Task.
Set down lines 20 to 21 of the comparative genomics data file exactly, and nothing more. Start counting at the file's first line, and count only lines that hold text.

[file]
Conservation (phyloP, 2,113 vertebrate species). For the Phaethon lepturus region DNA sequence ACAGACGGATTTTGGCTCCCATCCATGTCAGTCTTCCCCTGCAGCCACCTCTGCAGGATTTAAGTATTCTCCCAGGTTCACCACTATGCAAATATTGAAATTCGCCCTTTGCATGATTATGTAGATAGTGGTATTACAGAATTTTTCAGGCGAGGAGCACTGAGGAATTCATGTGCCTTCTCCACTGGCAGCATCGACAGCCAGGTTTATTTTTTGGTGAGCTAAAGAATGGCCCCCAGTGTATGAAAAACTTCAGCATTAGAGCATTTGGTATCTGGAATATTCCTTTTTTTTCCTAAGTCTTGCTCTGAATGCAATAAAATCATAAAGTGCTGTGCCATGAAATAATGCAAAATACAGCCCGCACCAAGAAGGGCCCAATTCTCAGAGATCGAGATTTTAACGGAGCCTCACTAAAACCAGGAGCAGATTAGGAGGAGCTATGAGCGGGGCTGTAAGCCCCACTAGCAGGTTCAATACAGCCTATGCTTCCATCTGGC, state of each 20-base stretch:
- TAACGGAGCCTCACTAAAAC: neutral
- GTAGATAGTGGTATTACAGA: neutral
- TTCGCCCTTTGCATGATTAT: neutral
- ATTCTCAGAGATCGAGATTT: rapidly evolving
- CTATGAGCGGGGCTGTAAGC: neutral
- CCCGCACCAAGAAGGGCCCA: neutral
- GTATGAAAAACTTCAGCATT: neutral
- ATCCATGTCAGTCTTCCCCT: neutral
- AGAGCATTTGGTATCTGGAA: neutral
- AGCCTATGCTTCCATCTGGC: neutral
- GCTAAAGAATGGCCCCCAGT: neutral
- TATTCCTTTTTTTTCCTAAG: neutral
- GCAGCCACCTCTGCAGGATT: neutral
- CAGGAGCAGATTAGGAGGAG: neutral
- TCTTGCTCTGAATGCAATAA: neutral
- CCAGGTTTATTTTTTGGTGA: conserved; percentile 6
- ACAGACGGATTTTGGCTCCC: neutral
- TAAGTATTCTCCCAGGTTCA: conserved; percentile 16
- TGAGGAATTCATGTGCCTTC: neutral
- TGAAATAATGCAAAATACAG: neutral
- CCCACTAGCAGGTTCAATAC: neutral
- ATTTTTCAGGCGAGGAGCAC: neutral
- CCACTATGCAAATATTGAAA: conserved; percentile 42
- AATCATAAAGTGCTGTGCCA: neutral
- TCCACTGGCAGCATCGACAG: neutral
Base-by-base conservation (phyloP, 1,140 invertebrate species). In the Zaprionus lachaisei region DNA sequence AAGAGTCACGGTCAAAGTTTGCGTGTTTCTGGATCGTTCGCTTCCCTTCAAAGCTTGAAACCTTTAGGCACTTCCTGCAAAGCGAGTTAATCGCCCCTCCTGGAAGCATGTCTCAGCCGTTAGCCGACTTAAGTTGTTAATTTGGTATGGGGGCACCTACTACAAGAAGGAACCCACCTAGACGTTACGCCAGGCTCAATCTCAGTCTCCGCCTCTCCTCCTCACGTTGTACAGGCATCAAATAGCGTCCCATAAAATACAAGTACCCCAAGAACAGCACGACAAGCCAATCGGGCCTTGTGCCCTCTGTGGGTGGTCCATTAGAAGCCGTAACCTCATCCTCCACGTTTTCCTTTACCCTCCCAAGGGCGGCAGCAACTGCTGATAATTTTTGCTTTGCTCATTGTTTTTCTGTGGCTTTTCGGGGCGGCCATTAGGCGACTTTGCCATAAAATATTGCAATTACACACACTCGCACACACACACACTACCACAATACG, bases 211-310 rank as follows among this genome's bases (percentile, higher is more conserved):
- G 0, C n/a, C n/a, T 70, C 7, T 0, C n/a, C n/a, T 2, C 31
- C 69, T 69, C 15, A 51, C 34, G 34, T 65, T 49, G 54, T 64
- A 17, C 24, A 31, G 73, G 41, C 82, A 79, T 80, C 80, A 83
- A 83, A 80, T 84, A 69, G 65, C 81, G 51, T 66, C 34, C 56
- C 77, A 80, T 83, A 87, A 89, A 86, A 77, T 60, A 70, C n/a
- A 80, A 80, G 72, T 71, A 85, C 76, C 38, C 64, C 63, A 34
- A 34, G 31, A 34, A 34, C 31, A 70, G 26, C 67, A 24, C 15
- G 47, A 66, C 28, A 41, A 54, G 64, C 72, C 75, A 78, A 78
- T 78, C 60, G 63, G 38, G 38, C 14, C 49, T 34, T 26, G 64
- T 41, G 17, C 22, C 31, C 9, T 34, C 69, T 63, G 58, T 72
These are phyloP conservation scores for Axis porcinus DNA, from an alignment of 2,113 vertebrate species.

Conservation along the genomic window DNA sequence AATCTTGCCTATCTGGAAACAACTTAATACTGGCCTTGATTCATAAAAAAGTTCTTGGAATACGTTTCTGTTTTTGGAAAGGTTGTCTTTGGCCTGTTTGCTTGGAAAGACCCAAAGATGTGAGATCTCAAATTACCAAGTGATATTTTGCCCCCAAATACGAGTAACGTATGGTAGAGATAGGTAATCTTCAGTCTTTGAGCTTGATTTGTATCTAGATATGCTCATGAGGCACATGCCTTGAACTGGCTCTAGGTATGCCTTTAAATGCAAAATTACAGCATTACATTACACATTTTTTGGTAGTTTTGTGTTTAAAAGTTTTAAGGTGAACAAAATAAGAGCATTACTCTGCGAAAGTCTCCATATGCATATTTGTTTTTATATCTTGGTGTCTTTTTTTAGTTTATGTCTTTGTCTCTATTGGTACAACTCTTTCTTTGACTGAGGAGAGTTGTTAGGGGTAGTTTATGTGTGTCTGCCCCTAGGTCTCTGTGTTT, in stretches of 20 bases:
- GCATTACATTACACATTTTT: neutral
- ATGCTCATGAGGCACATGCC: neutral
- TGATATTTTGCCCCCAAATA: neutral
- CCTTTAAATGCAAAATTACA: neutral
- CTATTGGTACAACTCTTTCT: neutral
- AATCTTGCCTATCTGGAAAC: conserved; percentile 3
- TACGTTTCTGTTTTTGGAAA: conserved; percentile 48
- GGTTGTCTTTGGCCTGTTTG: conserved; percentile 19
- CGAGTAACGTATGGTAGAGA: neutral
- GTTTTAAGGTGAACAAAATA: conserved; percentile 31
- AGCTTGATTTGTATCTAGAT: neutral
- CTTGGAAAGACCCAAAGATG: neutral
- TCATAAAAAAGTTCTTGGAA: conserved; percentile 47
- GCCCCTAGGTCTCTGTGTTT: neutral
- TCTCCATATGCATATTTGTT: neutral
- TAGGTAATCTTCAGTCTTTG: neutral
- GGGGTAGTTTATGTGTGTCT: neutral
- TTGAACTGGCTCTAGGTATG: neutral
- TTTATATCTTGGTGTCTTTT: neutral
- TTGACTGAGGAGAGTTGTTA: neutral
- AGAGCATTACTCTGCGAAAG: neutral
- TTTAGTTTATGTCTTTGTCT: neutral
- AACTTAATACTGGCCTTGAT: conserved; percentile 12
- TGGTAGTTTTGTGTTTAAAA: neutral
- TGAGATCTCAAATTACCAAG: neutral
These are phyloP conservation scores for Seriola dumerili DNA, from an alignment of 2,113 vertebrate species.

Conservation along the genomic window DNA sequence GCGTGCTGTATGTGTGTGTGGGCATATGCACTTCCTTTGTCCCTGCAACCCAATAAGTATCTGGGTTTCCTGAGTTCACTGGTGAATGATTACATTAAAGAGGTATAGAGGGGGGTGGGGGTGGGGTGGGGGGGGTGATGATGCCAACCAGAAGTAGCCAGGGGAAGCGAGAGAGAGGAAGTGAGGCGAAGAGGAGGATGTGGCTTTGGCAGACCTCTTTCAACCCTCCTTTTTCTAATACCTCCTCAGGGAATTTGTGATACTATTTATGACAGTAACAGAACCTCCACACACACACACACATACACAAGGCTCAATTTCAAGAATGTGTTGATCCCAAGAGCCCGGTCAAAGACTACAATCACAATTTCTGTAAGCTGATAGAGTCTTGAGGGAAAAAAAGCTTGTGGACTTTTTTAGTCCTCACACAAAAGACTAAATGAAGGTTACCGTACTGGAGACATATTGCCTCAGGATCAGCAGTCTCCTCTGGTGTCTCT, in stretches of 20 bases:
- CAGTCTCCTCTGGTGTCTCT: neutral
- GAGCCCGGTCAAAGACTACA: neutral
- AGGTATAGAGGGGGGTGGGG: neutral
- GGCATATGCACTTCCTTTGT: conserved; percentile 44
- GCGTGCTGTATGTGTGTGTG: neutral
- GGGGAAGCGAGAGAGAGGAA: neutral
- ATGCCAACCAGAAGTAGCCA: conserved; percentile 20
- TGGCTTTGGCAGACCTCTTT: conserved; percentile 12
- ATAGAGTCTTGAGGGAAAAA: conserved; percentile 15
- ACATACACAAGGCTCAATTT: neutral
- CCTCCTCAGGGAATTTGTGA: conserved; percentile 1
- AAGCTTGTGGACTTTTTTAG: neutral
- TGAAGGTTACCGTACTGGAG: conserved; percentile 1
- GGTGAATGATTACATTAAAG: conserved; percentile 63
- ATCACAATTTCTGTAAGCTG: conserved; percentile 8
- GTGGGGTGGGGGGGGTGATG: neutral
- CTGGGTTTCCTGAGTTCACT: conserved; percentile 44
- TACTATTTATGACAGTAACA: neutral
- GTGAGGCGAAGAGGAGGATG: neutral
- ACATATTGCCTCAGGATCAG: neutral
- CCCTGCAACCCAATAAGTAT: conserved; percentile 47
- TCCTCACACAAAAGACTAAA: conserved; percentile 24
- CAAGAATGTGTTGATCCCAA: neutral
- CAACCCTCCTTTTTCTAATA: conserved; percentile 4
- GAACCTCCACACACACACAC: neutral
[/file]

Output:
- TGAGGAATTCATGTGCCTTC: neutral
- TGAAATAATGCAAAATACAG: neutral